This black-and-white photograph shows several black men leaning against and sitting atop a wooden bench.

Negro day laborers brought in by truck from nearby towns waiting to be paid off for cotton picking and buy supplies inside plantation store. Friday night, Marcella Plantation, Mileston, Mississippi Delta, Mississippi

Marion Post Wolcott

Negative 1939, printed 1973-1978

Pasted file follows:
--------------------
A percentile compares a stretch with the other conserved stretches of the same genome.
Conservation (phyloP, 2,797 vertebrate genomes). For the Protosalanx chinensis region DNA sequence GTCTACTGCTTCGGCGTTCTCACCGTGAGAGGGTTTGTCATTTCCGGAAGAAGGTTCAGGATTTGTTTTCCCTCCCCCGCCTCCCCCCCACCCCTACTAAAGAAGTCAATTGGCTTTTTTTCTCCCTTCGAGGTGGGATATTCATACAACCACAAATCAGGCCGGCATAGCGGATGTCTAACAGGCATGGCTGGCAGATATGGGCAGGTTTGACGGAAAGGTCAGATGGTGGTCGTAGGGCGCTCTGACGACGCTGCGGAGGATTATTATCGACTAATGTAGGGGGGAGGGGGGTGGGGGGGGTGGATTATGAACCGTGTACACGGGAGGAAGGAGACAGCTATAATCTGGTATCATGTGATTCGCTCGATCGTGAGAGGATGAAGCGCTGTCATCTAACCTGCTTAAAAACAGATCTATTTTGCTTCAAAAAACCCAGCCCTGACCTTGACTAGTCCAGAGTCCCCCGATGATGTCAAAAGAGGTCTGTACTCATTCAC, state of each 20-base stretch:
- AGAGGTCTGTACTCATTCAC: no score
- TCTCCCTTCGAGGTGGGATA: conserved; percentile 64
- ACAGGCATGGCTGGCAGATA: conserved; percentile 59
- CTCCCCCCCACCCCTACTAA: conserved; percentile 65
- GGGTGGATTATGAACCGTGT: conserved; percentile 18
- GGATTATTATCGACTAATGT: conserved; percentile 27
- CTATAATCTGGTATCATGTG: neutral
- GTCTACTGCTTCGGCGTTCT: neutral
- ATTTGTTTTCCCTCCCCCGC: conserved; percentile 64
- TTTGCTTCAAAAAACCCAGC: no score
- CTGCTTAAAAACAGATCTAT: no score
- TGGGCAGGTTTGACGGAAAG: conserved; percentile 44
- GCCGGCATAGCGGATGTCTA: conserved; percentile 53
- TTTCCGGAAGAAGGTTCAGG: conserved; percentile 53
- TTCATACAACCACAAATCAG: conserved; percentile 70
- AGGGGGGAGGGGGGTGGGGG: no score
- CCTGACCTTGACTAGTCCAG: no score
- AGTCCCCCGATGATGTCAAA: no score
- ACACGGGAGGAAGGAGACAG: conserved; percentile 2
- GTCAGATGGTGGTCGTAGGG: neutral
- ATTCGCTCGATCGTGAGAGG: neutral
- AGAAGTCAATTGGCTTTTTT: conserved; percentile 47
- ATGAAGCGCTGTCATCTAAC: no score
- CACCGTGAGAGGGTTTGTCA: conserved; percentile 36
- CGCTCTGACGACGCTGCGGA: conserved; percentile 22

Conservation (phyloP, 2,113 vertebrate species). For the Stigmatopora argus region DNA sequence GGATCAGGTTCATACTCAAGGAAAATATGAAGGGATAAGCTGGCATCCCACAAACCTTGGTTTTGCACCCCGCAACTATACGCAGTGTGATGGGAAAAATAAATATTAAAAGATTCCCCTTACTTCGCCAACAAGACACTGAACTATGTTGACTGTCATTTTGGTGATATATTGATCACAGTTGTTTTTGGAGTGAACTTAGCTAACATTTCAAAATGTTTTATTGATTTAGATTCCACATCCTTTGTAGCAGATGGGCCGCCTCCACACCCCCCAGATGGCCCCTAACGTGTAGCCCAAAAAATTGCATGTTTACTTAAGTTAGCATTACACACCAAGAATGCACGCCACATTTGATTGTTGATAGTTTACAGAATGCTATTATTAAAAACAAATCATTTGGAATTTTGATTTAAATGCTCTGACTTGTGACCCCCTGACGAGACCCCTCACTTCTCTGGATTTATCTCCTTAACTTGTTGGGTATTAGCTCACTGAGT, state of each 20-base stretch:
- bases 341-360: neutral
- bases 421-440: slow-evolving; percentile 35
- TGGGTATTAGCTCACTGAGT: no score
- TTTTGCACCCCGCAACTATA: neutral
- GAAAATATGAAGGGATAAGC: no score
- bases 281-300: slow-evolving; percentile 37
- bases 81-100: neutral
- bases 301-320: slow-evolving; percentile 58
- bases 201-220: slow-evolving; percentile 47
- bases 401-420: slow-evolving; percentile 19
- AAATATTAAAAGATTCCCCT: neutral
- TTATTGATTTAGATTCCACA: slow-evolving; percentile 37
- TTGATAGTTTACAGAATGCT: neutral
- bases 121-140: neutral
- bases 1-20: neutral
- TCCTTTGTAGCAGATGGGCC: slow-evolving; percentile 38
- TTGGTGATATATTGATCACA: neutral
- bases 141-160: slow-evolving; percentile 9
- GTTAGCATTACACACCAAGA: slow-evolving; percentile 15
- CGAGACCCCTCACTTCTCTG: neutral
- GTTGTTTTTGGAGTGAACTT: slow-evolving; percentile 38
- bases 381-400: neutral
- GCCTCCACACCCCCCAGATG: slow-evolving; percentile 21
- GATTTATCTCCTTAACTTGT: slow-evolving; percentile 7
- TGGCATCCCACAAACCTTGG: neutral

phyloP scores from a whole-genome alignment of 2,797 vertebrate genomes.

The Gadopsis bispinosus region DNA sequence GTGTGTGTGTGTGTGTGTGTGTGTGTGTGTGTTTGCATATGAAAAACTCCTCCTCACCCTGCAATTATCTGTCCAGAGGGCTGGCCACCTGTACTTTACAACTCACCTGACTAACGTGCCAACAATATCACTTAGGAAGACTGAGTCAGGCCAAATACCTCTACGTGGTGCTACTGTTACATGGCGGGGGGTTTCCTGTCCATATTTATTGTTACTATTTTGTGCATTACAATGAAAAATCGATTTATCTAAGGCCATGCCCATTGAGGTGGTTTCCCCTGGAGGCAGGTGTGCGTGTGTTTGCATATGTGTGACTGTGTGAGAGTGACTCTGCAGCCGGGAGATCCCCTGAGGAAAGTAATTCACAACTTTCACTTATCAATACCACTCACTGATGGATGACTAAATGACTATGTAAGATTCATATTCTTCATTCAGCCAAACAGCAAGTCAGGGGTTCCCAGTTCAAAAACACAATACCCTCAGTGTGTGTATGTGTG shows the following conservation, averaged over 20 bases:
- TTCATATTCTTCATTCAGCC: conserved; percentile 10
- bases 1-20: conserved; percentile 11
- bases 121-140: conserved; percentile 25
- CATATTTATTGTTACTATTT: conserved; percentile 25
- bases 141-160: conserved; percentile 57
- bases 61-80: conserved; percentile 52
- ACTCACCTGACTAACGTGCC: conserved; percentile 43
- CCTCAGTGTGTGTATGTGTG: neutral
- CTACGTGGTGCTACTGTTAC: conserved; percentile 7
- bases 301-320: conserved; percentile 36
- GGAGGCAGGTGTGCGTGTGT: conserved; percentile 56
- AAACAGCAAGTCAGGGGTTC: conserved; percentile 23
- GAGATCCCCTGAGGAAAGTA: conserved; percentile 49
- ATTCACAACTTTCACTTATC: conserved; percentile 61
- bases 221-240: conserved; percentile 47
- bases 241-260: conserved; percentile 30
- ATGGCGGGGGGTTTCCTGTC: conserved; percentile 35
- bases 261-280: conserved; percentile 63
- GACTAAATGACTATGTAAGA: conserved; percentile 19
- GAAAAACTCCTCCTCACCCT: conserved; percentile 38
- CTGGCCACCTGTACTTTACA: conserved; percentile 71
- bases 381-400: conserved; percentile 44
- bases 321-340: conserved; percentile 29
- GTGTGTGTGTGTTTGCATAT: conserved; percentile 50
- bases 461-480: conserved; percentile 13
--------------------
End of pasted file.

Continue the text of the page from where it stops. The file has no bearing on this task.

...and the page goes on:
Between 1938 and 1942, Marion Post Wolcott traveled thousands of miles as a photographer for the federal government’s Farm Security Administration, taking more than 9,000 photographs documenting the lives of Americans hardest hit by the Great Depression. This is one of a group of images made by Wolcott to chronicle the lives of cotton pickers in the Mississippi Delta. Captured in a moment of repose, the image does not give a sense of the backbreaking work performed by these young laborers. Sometimes it was beauty, not suffering, that Wolcott tried to capture with her camera. It was the effortless beauty of the workers’ natural poses that caught her attention. Years later, she recalled that what she saw and wanted to shoot  “was how elegant they were without really knowing it.”